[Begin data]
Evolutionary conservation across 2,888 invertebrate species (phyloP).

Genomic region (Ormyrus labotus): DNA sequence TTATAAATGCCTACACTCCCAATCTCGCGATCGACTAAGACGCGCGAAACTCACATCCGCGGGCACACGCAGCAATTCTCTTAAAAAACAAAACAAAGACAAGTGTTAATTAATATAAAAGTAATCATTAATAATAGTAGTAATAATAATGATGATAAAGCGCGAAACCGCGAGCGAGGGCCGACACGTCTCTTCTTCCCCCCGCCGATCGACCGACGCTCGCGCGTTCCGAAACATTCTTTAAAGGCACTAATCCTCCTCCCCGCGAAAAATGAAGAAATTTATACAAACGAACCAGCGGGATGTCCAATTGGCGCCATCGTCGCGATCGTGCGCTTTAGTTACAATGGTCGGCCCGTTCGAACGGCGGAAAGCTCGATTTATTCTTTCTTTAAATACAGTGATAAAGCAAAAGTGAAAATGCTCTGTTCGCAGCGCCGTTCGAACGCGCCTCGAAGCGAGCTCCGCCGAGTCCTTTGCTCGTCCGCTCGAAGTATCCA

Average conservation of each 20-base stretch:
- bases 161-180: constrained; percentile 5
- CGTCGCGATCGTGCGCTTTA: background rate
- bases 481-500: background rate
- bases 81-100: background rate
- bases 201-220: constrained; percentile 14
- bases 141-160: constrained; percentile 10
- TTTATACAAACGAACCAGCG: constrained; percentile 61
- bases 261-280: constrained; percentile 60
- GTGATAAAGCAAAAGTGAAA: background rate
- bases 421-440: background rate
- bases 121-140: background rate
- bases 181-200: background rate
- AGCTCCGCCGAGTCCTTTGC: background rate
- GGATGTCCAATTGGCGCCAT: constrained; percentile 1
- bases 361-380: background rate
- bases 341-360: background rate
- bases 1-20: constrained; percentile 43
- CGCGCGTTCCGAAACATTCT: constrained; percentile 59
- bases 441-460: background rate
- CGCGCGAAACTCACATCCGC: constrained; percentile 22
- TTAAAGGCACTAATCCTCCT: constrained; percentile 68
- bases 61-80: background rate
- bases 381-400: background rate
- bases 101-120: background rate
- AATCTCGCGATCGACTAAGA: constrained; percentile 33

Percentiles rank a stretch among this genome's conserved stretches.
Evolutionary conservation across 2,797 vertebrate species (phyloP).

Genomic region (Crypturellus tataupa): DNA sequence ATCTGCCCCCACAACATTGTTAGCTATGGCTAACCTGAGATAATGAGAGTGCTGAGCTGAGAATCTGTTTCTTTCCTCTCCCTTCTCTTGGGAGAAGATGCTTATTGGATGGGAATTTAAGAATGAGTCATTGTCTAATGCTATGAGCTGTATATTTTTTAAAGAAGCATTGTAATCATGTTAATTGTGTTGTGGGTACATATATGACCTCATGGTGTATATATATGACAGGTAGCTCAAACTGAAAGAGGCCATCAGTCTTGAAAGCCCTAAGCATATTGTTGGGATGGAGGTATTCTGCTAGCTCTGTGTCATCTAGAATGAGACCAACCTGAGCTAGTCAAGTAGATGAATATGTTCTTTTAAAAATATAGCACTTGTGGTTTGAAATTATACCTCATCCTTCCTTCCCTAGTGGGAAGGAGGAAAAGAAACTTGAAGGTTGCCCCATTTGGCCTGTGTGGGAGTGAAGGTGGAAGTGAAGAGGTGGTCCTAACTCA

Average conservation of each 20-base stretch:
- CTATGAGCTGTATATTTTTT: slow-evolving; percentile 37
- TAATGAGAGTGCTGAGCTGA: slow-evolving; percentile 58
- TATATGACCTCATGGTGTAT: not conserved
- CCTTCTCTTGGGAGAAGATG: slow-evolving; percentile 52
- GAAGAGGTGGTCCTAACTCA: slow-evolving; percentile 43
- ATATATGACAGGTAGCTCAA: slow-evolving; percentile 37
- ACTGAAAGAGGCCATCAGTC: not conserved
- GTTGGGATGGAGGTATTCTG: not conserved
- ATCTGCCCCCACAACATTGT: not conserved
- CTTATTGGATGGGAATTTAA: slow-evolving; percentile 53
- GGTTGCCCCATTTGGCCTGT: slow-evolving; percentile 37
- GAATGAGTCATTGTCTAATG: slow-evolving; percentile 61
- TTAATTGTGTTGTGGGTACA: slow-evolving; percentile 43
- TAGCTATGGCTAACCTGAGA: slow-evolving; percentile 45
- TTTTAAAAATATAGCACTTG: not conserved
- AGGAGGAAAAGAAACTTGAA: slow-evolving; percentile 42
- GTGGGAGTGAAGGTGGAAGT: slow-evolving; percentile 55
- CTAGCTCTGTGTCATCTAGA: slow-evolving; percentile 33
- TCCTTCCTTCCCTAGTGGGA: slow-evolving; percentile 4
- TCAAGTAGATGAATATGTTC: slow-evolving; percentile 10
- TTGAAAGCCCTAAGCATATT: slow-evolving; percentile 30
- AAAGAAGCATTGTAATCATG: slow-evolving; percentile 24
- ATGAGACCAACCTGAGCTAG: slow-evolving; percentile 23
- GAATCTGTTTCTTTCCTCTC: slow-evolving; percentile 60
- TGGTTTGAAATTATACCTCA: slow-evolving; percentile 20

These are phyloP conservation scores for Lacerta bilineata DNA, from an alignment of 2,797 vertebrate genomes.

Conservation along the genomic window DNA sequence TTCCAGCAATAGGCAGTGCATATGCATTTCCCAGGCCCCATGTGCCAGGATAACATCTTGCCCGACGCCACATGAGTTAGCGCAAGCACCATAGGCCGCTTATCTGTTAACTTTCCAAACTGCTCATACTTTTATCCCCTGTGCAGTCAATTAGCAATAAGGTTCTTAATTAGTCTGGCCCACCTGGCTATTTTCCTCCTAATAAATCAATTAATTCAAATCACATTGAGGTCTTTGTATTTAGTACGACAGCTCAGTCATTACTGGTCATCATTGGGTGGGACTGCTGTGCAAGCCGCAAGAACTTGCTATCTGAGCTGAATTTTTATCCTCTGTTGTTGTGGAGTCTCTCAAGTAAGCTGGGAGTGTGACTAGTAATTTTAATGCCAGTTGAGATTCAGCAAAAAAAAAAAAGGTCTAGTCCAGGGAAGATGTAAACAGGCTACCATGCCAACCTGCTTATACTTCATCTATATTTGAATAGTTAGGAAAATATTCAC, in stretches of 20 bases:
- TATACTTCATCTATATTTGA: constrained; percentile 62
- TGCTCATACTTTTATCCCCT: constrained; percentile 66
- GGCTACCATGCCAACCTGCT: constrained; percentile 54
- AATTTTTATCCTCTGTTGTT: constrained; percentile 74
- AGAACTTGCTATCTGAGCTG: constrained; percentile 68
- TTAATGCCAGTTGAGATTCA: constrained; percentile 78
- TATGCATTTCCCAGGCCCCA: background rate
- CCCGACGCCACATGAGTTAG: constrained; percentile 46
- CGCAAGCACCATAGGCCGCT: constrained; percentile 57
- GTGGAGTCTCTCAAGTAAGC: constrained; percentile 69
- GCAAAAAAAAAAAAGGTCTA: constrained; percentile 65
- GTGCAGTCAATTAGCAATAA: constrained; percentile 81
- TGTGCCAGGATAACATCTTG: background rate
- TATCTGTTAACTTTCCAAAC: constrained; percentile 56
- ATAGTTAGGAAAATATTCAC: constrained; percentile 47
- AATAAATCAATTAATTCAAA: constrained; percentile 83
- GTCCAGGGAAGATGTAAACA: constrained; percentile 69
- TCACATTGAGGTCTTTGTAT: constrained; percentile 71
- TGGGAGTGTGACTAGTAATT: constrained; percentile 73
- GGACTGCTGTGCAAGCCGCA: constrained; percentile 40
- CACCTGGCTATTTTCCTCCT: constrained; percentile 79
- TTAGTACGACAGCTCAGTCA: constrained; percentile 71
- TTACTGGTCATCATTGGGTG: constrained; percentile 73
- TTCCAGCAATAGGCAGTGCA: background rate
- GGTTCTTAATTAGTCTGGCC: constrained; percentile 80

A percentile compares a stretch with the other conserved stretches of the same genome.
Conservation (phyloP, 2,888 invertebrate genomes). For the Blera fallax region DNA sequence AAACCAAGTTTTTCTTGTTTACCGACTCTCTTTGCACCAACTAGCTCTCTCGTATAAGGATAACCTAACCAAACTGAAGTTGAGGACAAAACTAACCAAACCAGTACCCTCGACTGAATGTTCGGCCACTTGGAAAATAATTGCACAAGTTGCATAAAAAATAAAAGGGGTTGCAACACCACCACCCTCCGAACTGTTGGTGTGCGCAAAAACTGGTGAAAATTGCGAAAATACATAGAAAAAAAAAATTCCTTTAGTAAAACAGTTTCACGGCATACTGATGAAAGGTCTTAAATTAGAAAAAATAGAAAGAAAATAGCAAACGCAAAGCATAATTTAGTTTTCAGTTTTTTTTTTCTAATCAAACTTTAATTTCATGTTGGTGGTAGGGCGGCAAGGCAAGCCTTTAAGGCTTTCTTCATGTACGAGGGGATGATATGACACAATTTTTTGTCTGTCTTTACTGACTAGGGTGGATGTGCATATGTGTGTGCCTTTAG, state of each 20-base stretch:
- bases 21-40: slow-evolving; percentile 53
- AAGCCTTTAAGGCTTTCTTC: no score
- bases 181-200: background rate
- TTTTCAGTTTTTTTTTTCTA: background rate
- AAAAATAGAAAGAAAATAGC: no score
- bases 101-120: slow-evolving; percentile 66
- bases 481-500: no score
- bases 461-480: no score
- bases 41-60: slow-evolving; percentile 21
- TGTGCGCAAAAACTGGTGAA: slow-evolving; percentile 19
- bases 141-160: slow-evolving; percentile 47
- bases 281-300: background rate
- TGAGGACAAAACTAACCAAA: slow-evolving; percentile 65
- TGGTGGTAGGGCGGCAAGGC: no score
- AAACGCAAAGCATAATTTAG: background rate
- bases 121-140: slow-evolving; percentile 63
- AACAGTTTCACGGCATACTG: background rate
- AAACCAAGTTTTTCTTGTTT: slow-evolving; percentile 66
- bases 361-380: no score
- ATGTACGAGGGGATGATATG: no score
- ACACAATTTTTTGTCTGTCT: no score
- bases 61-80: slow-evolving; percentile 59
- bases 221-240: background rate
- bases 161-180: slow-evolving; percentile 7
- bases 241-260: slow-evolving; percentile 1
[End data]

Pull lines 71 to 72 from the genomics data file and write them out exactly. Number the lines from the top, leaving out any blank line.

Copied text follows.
- GTGCAGTCAATTAGCAATAA: constrained; percentile 81
- TGTGCCAGGATAACATCTTG: background rate